The Goodwood Derby, as nobody has ever referred to this race. Ahem. It is, though, a mile and a half contest for three-year-olds only. Moreover, it has historically been a happy hunting ground for St Leger aspirants. That epithet may be a little uncharitable to a race which in recent times has produced such high calibre winners as Cross Counter, Crystal Ocean, Ulysses, Highland Reel, Noble Mission, Harbinger, Conduit and Sixties Icon. In many ways that's a more impressive alumni than the Derby itself!

As those who know their trainer onions from their tomatoes will immediately recognise from that list, Sir Michael Stoute is the man to follow, notching up seven Gordon's this century. It will come as a tonic to other handlers that SMS is unrepresented this time around. (No more cheap gin puns, I promise).

Aidan O'Brien has only sparingly used the Gordon Stakes a springboard, winning twice (Highland Reel, Yellowstone) - and placing with three more - from ten runners. He saddles the likely favourite, Constantinople, a ten furlong Group 3 winner before being beaten in a Royal Ascot handicap over this trip. In fairness, he should probably have won there, a stablemate climbing over the top of him at the death, and it was a progressive performance for all that it was in handicap company.

Constantinople is rated 110, as are Spanish Mission and Jalmoud. Spanish Mission has improved notably since stepping up in trip, first when second in the Listed Cocked Hat Stakes here and then when running away with the Bahrain Trophy (Nayef Road four lengths second) at Newmarket. He looks capable of taking another stride forward and that course form is an added plus.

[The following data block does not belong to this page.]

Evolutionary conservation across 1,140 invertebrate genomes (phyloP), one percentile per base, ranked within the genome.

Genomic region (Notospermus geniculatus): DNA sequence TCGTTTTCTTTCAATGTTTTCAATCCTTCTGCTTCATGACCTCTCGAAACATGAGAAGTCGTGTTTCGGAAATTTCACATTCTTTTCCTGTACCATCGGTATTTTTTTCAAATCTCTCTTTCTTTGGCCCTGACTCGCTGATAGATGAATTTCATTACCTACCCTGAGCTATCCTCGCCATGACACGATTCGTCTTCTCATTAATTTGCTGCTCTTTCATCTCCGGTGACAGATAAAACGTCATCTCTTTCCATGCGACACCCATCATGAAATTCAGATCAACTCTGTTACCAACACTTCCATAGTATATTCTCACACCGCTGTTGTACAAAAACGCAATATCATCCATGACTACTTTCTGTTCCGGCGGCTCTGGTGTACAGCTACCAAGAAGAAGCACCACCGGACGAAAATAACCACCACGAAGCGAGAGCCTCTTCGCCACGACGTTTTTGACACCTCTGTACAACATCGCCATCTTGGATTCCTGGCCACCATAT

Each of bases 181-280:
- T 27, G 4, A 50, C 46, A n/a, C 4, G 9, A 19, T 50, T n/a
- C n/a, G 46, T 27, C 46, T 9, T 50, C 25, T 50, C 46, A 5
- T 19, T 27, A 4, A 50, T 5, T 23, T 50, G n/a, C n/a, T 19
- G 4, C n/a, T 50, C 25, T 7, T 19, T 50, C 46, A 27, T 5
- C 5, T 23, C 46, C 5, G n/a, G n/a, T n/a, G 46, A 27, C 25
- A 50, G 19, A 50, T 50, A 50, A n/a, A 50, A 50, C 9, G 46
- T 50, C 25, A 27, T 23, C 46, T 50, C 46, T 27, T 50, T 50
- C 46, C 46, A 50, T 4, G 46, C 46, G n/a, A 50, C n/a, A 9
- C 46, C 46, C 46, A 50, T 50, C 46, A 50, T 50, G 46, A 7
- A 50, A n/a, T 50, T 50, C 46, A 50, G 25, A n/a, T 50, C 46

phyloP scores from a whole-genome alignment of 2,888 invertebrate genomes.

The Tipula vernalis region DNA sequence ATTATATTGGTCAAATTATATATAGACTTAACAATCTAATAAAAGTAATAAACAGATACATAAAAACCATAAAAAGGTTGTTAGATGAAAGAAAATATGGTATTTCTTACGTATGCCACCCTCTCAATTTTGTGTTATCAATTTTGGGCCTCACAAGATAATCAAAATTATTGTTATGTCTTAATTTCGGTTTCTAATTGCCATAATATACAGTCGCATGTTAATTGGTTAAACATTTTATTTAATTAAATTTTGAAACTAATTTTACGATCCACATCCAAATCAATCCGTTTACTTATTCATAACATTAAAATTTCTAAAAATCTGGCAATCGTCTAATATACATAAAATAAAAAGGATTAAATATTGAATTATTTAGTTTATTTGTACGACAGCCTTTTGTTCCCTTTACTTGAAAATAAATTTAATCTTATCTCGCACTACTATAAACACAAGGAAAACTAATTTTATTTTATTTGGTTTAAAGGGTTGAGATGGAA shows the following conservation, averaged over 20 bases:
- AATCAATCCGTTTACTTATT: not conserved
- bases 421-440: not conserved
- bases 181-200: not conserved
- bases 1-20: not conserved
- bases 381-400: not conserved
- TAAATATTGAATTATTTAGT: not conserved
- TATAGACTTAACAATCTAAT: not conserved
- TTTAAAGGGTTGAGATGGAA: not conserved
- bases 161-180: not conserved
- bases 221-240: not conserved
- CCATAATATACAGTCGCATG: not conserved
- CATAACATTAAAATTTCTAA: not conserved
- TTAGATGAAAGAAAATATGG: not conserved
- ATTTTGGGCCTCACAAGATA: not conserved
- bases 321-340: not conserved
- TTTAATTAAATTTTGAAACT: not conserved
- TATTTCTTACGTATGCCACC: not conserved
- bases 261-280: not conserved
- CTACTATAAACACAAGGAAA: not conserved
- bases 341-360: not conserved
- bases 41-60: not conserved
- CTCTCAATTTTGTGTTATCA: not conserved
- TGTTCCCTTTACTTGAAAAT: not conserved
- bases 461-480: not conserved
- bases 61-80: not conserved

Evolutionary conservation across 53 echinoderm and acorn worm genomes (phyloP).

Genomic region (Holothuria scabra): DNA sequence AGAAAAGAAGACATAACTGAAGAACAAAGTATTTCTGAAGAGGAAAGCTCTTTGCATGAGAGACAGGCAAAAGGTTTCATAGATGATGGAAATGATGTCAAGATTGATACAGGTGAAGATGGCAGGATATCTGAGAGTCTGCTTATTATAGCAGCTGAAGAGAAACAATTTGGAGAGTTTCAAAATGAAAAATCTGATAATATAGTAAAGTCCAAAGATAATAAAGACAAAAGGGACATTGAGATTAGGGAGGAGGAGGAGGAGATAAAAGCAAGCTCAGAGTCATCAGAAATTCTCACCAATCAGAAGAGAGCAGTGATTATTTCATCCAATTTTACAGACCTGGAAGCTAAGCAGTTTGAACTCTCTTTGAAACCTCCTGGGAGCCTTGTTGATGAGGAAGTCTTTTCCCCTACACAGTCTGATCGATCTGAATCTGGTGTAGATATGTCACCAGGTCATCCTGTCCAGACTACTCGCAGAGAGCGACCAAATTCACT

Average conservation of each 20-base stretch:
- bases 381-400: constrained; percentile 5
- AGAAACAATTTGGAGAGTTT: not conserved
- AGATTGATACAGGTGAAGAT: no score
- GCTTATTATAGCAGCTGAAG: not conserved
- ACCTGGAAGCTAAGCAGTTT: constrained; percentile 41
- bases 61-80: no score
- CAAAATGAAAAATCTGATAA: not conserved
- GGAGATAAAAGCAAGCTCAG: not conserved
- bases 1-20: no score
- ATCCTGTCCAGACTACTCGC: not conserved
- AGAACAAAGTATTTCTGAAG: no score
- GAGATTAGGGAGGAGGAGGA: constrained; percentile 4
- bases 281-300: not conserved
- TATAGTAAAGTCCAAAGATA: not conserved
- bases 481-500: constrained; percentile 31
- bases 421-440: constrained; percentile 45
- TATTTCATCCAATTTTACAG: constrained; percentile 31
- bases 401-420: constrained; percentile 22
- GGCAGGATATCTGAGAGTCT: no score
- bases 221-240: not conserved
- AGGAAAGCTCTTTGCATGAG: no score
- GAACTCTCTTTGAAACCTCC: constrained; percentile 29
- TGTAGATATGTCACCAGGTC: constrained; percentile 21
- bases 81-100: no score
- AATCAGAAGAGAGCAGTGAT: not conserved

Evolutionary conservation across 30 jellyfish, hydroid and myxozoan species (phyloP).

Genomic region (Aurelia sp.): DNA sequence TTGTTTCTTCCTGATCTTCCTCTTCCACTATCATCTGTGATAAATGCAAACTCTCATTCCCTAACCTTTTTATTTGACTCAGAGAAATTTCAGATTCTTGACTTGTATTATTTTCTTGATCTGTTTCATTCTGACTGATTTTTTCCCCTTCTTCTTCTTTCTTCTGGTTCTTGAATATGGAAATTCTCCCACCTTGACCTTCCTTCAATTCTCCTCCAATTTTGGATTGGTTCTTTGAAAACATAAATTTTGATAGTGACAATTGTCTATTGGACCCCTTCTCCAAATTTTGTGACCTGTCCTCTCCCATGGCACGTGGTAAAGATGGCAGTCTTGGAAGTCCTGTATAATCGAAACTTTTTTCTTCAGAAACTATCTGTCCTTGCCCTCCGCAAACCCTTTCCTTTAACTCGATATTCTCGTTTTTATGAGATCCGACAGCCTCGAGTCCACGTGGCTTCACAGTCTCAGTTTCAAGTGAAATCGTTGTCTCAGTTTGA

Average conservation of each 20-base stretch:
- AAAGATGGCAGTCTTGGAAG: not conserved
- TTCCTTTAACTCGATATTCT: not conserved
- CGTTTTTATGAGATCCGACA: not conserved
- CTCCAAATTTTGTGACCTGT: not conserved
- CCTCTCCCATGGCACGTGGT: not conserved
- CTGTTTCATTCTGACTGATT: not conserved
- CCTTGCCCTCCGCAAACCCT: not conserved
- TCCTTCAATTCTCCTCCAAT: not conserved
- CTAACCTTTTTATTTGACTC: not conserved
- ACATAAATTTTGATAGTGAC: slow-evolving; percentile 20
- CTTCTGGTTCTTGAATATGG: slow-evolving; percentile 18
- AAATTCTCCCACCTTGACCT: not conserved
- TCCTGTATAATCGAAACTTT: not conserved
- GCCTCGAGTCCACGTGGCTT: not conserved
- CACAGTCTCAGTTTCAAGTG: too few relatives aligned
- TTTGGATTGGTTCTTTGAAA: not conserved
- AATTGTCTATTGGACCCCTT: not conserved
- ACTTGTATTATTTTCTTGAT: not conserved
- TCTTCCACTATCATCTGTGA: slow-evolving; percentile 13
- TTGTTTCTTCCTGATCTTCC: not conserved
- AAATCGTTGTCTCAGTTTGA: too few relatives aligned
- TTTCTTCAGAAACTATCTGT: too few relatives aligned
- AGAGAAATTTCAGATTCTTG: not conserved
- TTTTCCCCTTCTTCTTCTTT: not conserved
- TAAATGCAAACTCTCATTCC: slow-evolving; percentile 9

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Jalmoud has been campaigned largely in France this season, a forgettable last placed finish in the Queen's Vase aside. If you've been following my posts this week you'll know I'm not keen on the 2019 French form, British horses plundering seemingly at will. This lad is a case in point: he claimed a Listed prize in May before finishing second to Headman (British) in a Group 2 and then third to Japan (Irish) in a Group 1. In fairness, that latter effort - in the Grand Prix de Paris - looks solid in the context of this race; but he's had five runs already this year and lacks the scope of others.

Martyn Meade brings Technician, another to have won a Pattern race in France last time. He snaffled a Listed heat by a short neck but has more on here.

Two unexposed improvers are Dal Harrisgle and Leo De Fury. The first named has won the last three of four career starts, most recently in Class 3 handicap company. Clearly he has to leap forward to be competitive here, and being a son of Nathaniel he might be expected to appreciate the extra quarter mile. He doesn't lack pace and ought to stay so he's a lively dark horse.